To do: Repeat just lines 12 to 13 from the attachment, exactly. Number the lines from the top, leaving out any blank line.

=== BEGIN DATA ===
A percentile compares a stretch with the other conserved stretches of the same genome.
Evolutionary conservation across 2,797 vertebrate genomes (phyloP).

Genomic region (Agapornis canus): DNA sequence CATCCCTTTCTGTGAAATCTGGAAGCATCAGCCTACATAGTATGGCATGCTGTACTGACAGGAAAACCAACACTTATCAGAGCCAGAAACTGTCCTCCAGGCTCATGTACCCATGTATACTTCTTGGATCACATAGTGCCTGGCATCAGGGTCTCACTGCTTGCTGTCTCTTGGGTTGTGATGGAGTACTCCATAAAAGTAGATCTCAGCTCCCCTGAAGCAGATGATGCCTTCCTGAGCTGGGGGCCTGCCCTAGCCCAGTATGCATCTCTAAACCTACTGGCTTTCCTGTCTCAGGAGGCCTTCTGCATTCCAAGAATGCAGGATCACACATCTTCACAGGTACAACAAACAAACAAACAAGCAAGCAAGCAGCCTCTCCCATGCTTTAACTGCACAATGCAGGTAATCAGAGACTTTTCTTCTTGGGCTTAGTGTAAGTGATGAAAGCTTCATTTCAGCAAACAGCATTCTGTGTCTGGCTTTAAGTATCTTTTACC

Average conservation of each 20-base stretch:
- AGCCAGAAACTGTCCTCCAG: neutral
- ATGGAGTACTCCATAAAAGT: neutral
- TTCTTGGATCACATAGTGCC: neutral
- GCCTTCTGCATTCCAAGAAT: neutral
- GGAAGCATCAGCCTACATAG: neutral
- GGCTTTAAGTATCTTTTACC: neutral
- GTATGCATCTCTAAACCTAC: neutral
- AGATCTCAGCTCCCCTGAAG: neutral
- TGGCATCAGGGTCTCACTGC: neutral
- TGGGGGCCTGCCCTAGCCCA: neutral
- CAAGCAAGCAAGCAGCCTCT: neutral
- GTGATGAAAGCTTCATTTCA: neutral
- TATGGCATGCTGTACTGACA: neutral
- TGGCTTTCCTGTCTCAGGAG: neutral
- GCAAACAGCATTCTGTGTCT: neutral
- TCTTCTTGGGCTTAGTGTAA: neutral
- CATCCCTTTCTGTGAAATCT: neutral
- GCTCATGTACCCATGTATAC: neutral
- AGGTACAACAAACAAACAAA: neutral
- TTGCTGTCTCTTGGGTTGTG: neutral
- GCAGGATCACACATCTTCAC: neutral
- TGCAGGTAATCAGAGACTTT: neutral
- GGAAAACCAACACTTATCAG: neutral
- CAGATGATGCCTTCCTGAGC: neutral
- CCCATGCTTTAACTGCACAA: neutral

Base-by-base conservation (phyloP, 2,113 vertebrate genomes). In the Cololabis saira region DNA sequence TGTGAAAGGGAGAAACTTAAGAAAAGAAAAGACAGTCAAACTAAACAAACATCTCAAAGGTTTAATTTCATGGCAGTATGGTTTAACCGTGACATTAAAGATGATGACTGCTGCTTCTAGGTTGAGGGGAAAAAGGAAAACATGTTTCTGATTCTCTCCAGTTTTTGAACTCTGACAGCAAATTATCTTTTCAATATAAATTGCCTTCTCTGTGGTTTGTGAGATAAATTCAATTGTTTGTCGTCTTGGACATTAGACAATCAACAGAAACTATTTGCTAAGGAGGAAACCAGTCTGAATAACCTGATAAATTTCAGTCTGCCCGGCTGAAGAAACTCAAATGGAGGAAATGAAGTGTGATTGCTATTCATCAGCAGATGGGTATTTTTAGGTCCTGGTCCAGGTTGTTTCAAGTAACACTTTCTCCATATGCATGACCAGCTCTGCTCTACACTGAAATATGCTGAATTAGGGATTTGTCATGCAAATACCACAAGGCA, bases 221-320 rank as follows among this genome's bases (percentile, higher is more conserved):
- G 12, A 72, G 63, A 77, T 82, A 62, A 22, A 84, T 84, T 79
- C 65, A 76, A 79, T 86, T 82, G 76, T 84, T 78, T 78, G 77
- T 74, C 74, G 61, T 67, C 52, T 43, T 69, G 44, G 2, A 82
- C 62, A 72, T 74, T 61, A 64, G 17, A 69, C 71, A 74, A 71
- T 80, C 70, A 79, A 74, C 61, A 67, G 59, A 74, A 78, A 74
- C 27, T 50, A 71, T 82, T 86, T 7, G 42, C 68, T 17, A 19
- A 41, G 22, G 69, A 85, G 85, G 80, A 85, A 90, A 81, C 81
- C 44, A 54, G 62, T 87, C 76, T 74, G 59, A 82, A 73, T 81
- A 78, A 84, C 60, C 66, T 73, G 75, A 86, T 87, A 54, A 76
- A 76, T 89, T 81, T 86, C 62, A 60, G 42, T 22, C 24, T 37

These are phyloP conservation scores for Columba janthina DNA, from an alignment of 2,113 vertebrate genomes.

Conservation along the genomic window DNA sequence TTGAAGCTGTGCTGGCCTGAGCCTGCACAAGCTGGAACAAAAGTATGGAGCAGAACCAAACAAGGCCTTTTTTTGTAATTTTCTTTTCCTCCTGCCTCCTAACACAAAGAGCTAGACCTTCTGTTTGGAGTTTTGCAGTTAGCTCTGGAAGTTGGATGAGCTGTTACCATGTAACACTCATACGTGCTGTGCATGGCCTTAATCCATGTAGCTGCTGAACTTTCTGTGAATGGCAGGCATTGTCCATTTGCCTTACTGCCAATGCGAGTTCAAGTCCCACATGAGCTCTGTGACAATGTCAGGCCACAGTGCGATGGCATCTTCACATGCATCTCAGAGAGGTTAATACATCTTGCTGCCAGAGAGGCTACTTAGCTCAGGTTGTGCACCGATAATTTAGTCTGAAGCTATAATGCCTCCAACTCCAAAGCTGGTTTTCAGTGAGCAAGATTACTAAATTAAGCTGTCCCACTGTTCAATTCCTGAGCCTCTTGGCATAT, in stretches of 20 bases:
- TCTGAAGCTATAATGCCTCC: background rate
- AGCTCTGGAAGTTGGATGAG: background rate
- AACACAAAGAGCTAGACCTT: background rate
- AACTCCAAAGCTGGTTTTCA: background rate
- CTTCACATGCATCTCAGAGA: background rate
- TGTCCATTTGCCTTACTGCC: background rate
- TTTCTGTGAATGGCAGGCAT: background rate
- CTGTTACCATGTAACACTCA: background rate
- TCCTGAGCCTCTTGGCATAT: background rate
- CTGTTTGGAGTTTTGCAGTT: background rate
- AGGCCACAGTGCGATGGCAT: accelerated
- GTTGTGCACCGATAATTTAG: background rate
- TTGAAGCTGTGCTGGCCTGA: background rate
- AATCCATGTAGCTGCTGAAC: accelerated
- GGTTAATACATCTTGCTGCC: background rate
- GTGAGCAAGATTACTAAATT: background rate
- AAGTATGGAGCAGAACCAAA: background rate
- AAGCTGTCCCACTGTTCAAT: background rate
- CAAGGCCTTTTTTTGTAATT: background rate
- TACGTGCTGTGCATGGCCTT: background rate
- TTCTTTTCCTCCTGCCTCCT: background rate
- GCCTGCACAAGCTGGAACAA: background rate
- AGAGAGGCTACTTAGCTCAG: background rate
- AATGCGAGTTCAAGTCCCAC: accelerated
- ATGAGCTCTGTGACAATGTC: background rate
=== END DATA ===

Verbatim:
- AGATCTCAGCTCCCCTGAAG: neutral
- TGGCATCAGGGTCTCACTGC: neutral